American-Style Drone Warfare and How and When Humans Count

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Most drone-strike images show technology, e.g. drones, missiles, or targeting crosshairs with foreigners appearing as ant-like creatures in infrared cameras.  Rarely do we see damage, and, rarer still, the shredded and blasted bodies of innocents

W.J. Astore

When do humans count in drone warfare, and when do they not?

I thought of this question as I read Christopher Fuller’s “See It/Shoot It: The Secret History of the CIA’s Lethal Drone Program.”  Revealingly, U.S. pilots and crews who operate these drones, such as Predators and Reapers, reject the terminology of “drones” and UAV (unmanned aerial vehicle) or UAS (unmanned aerial system).  They prefer the term RPA, or remotely piloted aircraft.  They want to be known as the essential humans in the loop, they want to stand out, they want to count for something, and in fact the Department of Defense at various times has suggested a new “drone medal” to recognize their service.

Whereas American pilots want to stand up and be recognized as the pilots of their “remote aircraft,” the Pentagon doesn’t want to think about the targets of these drones as human beings.  Civilian casualties are grouped and shrouded under the term “collateral damage,” a nasty euphemism that combines a banking term (collateral) with the concept of damage that hints at reversibility and repair.  But collateral damage really means innocents blown up and blasted by missiles.  Shouldn’t these humans count?

Another term that Fuller discusses is “neutralization.”  The U.S. counterterrorism goal is to “neutralize” opponents, meaning, as Fuller notes, “killing, rendition, and imprisonment.”  Again, with a word like neutralization, we’re not encouraged to think of those being attacked as humans.  We’re just “neutralizing” a threat, right?  A terrorist, not a fellow human being.  Right?

Interestingly, the whole idea of terrorism is something they do, not us.  Why?  Because the U.S. defines terrorism as “premeditated, politically motivated violence perpetrated against noncombatant targets by subnational groups or clandestine agents.”  Note that word: subnational.  By this definition, nations do not commit terrorism, which is handy for the U.S., which presents its drone attacks as defensive or proactive or preemptive.

Finally, the Pentagon and the CIA are at pains to assert they take the utmost care in reducing “collateral damage” in their “neutralization” efforts.  Yet as Fuller notes in his book (page 214), “the U.S. government did not always know the identity or affiliations of those killed in its drone strikes.”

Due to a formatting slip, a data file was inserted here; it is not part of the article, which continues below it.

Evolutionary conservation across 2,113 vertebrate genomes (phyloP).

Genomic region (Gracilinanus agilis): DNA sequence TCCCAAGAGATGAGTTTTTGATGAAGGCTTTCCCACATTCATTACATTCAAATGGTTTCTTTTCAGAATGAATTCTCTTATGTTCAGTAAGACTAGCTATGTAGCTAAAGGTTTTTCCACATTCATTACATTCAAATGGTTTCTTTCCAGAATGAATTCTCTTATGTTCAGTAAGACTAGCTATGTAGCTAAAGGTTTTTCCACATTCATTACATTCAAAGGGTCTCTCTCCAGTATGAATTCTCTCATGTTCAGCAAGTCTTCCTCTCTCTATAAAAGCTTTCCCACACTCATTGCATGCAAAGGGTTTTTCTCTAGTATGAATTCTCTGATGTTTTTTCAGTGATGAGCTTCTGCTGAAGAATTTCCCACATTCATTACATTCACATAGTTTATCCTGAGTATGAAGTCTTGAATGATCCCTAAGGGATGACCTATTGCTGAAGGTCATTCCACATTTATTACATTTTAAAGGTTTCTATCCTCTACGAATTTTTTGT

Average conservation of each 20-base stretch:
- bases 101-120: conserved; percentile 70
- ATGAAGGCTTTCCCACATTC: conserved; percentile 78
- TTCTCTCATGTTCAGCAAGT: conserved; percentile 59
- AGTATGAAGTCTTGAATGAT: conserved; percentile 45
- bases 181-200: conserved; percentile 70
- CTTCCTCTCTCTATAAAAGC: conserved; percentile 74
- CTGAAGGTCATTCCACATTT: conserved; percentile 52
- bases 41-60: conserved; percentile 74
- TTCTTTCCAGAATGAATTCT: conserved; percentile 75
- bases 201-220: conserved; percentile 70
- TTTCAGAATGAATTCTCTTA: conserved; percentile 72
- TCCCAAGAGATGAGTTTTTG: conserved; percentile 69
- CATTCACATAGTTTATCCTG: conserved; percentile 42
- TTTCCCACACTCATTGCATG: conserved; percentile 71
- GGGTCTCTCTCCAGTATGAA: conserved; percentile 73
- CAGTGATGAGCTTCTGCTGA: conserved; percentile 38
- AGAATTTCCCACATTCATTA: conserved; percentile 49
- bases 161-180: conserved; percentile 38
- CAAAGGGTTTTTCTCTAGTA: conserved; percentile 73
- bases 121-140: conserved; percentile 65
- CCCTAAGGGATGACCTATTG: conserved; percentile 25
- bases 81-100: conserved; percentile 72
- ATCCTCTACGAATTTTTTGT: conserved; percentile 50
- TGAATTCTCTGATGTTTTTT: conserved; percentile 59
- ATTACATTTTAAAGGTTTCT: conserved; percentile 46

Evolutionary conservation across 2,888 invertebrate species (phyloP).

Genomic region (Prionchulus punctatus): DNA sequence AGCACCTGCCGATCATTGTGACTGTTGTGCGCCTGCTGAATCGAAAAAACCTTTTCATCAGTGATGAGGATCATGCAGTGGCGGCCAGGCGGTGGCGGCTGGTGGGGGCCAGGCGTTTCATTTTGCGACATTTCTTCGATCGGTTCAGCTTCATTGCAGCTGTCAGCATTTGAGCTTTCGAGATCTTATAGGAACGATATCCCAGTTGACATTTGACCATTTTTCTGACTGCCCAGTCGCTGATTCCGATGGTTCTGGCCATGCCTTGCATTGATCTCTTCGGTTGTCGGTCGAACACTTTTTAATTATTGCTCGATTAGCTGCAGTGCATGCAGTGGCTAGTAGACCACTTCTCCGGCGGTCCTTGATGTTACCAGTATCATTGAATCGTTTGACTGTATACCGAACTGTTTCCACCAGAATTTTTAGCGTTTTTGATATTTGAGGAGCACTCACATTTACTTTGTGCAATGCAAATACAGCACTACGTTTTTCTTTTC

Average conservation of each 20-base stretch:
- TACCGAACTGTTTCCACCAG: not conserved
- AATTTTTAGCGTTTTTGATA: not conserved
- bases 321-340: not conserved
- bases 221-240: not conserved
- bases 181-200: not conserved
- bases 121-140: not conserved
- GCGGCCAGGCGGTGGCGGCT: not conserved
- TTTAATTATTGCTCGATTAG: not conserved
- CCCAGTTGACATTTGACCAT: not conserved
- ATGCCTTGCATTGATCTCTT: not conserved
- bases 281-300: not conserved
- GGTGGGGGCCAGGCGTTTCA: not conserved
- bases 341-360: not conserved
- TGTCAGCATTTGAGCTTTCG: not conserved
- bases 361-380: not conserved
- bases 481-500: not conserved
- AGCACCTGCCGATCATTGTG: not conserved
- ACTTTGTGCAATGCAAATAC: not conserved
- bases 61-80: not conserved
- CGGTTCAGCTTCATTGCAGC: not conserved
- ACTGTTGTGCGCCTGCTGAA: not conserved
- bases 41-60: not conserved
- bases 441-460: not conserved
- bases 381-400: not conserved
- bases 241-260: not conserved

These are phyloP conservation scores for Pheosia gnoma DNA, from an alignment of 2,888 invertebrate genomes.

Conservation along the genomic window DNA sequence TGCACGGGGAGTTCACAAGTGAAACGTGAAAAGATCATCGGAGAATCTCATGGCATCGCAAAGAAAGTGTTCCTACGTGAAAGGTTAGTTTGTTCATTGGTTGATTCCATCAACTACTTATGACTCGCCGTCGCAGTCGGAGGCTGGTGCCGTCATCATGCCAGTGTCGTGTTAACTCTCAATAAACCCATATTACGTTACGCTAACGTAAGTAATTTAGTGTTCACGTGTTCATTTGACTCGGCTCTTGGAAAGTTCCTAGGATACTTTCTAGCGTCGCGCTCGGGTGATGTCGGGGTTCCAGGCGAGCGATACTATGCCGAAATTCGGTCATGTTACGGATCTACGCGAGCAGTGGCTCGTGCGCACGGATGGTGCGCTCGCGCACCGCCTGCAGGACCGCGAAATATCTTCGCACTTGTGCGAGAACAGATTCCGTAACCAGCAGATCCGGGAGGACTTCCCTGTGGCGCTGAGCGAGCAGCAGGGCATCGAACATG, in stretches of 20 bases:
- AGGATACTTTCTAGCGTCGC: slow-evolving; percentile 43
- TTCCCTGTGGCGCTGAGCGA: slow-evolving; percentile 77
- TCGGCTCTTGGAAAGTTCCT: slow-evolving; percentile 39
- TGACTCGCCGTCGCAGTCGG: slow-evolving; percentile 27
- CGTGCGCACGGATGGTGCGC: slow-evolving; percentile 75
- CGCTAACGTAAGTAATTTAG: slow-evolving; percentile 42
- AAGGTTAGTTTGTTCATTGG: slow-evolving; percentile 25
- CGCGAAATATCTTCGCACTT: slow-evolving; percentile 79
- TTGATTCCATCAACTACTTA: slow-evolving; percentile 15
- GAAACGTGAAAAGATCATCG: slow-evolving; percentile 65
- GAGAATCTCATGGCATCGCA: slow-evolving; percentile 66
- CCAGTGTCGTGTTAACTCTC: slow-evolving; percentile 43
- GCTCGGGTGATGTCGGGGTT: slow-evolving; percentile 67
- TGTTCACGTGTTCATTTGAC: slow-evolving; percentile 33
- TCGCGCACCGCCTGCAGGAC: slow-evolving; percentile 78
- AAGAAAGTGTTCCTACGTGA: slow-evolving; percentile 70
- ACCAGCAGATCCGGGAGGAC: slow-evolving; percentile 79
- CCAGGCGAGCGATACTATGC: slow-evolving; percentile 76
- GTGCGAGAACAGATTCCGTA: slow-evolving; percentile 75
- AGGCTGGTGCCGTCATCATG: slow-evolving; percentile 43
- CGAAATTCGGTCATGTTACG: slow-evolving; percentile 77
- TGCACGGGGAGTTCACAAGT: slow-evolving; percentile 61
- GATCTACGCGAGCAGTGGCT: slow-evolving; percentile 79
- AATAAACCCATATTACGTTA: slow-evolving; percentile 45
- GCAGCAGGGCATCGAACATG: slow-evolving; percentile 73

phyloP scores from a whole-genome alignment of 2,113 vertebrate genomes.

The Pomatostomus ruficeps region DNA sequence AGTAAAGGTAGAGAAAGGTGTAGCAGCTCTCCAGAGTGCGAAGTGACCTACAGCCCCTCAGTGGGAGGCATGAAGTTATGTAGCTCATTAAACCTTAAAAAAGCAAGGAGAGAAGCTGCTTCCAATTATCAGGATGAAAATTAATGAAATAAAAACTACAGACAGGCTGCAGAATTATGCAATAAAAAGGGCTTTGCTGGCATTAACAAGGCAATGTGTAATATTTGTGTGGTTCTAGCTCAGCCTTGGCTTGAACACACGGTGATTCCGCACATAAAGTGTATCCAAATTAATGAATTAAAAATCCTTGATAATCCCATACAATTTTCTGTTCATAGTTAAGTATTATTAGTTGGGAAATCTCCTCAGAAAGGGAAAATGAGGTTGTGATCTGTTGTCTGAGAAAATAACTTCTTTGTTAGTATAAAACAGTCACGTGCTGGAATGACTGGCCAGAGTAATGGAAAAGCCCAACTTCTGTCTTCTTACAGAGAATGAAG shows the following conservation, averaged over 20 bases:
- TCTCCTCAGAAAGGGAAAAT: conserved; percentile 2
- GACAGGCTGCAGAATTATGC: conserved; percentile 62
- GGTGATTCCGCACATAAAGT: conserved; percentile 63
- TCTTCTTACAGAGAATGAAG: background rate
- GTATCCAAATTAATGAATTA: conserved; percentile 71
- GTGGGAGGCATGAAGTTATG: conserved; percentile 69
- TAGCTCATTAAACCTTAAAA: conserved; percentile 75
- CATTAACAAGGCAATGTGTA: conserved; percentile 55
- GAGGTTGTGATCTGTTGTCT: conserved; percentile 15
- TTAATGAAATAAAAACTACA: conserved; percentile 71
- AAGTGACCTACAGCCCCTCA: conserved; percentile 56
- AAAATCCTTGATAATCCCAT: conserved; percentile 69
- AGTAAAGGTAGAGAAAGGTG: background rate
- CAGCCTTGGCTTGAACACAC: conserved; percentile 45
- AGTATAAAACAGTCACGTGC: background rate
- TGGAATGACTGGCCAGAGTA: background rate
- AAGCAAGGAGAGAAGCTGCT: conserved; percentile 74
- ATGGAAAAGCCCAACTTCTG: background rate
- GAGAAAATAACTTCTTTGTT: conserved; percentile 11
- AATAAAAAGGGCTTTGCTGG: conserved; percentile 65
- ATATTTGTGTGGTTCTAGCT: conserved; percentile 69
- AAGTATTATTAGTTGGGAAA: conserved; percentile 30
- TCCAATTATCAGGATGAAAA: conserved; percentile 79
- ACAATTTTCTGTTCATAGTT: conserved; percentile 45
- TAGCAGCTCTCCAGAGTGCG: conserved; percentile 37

So who counts, and who doesn’t?  Whose humanity is to be celebrated (pilots of RPAs?), and whose humanity (innocent victims) is to be suppressed?

Addendum: On how the U.S. seriously undercounts civilian deaths in its air strikes, see this article.

19 thoughts on “American-Style Drone Warfare and How and When Humans Count

      1. This is a short-sighted mess we are creating. Besides the immorality on a practical level the drone killings are v counterproductive. Indeed, our “precision” bombing fetish is the go-to foreign policy move – highly disturbing.

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  1. There is a point at which any thinking person has to ask whether the United States should be considered an enemy of the free world, little better than Putin’s Russia when it comes to aggression and inflicting death.

    Power, when concentrated, gets used. The fact that all American presidents in recent memory have committed to global interventions despite America’s inability to conclude them successfully, and all have embraced drone strikes (only a threat to people unable to defend themselves – State-level opponents can easily jam, hack, or shoot RPAs down) as a matter of national policy, cheered on by the compliant media.

    The US is no better a global actor than China, Russia, Brazil, Turkey, India, Saudi Arabia, Israel (take your pick). It has to be reined in, just like the British Empire, or else it will plunge the world into another Great War, this one fought with nuclear weapons.

    Collective human survival in the 21st century depends on getting DC under control, one way or another.

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  2. it is clear to a blind mongoose that the US govt is NOT, and likely never has been a democratic institution “of the people, by the people, for the people… entitled to life, liberty, and pursuit of happiness”. it has always been under the suzerainty of mega-corporations, who in a biofeedback loop are under the seigneury of the power-elite. the late 1700’s contrived electoral college is an irrefutable example.